June 12, 2018 8:22 pm
Updated: June 13, 2018 8:02 am

Brighton high school student to represent Canada at International Stockholm Junior Water Prize Competition

East Northumberland Secondary School Grade 12 student Holly Tetzlaff will be representing Canada at the International Stockholm Junior Water Prize Competition in August.


Grade 12 student Holly Tetzlaff will be representing Canada at the International Stockholm Junior Water Prize Competition, or as she calls it, the Science Olympics.

“I saw this email come in and I kinda loaded it and I read it, and I started going through and it’s like, ‘you are the 2018 Stockholm,'” said Tetzlaff, who attends East Northumberland Secondary School in Brighton. “I just started crying instantly.”

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Tetzlaff went to the Peterborough Regional Science Fair in April with her final grade 12 science project, exploring the environmental impact of pseudo-flushables. Then, in May, Tetzlaff was sent to the the National Science Fair in Ottawa, where she won the national science competition.

“I looked at different items like flushable wipes, dog feces bags, feminine hygiene products, toilet brush scrubs, and then I also compared them to my controls,” she said.  “I had a positive control of toilet paper because that’s the only item that’s actually sewer approved to go down our sewer system.”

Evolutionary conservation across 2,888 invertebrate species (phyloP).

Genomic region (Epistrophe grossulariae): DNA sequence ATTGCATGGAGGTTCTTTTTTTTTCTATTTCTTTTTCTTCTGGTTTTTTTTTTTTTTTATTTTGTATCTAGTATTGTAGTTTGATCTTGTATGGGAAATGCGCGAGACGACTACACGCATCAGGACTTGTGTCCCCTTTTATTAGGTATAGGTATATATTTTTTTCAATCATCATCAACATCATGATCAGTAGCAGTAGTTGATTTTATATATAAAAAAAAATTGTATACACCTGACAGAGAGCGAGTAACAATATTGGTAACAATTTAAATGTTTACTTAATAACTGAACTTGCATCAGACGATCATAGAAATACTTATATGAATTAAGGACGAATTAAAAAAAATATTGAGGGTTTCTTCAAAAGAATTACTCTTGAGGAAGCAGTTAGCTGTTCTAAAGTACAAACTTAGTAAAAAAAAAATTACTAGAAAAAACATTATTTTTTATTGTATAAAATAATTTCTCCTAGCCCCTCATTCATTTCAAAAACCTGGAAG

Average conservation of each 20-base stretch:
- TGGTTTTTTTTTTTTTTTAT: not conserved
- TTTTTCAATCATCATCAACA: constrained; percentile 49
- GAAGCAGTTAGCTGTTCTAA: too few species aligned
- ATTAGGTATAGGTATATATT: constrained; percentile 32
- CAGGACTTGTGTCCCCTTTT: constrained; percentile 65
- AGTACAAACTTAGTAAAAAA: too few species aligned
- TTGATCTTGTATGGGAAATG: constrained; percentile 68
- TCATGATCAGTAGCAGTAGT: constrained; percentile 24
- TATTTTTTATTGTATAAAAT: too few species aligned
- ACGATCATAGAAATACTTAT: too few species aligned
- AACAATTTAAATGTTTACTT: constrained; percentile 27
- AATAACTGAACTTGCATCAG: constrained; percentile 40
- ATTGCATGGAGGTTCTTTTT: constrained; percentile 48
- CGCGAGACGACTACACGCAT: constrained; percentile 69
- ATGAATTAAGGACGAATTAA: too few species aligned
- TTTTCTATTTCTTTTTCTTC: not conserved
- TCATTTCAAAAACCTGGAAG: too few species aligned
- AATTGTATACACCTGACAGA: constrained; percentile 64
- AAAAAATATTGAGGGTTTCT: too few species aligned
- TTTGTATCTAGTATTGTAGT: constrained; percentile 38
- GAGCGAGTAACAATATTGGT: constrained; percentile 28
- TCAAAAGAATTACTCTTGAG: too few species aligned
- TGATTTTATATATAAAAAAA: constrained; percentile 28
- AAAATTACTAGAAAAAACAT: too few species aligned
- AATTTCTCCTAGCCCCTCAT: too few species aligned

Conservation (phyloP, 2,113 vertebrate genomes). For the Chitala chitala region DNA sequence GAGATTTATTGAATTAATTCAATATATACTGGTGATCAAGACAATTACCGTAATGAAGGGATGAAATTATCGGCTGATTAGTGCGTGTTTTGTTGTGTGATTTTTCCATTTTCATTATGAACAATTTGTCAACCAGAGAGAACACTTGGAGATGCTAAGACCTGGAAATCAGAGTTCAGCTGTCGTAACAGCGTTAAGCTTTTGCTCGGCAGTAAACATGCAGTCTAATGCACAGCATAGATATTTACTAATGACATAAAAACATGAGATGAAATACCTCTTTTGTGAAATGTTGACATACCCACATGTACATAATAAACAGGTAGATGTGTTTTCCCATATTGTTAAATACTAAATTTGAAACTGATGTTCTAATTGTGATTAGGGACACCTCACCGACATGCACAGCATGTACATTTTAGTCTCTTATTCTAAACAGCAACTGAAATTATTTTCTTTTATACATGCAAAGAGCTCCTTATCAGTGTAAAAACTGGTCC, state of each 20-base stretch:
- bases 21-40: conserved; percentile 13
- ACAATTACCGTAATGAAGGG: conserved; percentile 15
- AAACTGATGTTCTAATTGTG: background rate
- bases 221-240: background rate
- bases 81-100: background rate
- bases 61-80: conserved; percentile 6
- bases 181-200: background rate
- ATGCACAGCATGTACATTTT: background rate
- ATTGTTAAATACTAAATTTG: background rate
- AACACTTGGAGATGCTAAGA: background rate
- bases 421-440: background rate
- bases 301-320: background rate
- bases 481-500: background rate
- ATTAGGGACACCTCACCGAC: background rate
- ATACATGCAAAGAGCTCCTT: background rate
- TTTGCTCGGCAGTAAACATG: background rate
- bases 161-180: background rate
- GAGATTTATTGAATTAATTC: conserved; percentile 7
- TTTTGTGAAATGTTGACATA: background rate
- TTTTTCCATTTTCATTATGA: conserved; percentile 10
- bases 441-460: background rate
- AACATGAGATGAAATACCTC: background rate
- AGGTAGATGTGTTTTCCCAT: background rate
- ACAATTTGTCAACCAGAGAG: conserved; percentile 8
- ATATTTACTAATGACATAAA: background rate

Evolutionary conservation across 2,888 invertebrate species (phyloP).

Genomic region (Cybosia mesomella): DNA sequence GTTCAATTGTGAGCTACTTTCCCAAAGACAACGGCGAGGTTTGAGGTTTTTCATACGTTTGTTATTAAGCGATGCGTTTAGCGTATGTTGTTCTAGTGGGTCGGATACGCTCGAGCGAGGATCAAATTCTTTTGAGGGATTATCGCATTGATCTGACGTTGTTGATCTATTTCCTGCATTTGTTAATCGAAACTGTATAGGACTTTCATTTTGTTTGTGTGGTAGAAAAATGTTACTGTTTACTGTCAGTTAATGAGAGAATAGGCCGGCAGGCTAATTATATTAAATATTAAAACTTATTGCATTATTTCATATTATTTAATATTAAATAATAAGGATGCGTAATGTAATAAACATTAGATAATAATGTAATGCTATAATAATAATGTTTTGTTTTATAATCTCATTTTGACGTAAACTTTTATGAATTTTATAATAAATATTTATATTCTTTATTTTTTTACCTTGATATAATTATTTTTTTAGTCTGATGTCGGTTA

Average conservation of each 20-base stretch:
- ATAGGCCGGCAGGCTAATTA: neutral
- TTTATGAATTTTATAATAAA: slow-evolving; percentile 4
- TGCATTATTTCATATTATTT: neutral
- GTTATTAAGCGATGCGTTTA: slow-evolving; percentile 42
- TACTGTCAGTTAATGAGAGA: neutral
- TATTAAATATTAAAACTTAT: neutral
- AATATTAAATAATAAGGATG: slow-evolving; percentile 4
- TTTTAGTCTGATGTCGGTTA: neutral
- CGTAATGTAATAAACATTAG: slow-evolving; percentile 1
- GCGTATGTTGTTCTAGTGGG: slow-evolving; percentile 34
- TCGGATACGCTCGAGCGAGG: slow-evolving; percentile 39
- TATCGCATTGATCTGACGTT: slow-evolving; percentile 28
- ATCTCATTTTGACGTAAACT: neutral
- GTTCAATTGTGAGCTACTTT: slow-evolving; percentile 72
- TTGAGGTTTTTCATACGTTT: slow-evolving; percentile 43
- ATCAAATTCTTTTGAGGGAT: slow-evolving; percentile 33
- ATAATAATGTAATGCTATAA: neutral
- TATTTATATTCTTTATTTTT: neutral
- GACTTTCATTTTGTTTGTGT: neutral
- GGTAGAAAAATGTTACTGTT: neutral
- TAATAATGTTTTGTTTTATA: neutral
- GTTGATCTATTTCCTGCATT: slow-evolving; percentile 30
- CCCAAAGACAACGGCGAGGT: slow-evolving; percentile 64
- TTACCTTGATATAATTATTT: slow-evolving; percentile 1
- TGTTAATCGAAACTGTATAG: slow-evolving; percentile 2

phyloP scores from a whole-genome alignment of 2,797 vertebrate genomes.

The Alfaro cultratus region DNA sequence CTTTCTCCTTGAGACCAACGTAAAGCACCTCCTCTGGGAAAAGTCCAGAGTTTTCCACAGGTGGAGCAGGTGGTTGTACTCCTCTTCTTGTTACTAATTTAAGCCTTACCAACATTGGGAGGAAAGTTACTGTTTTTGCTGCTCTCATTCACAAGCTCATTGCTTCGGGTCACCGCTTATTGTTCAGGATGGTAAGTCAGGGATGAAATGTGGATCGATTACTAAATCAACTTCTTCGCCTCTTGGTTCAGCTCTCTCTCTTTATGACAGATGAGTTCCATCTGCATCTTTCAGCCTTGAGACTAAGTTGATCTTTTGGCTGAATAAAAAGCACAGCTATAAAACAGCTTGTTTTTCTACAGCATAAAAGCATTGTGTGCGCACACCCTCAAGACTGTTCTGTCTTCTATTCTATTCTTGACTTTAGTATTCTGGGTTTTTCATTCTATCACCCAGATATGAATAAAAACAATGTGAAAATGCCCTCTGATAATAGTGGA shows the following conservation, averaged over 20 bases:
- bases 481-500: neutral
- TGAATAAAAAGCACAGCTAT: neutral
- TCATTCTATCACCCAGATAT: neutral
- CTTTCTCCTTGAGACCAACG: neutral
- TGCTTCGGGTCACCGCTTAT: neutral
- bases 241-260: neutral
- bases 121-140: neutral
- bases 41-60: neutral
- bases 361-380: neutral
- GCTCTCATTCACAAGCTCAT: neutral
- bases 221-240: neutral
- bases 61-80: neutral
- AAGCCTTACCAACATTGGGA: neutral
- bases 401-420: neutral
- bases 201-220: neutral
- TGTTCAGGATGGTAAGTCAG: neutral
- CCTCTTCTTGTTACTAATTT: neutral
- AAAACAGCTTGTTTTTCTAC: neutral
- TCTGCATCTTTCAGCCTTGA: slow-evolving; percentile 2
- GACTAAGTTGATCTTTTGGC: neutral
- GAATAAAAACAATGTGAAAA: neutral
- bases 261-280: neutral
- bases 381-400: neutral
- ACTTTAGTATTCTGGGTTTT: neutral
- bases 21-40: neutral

For her trip to Sweden, she will bring her logbook and these sample bags, which show items before and after an experiment that show no disintegration.

“I started looking at the flushable market and how it’s just completely expanding and with our sewer clogs and waste treatment plants and how they are being affected by that, because right now in Canada alone, it’s costing us about $250 million a year for repair and replacements.”

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Tetzlaff said she’s looking forward to to being able to spread her message.

“It’s one thing for me to just know it by myself, but its something that everybody else should be aware of and [to] be able to have that public awareness and be able to share that and hopefully find a solution and be able to bring this to the world really is amazing for me,” said Tetzlaff.

Tetzlaff will arrive in Sweden on Aug. 24, where she will present her water findings throughout the week with about 30 other representatives from countries around the world.

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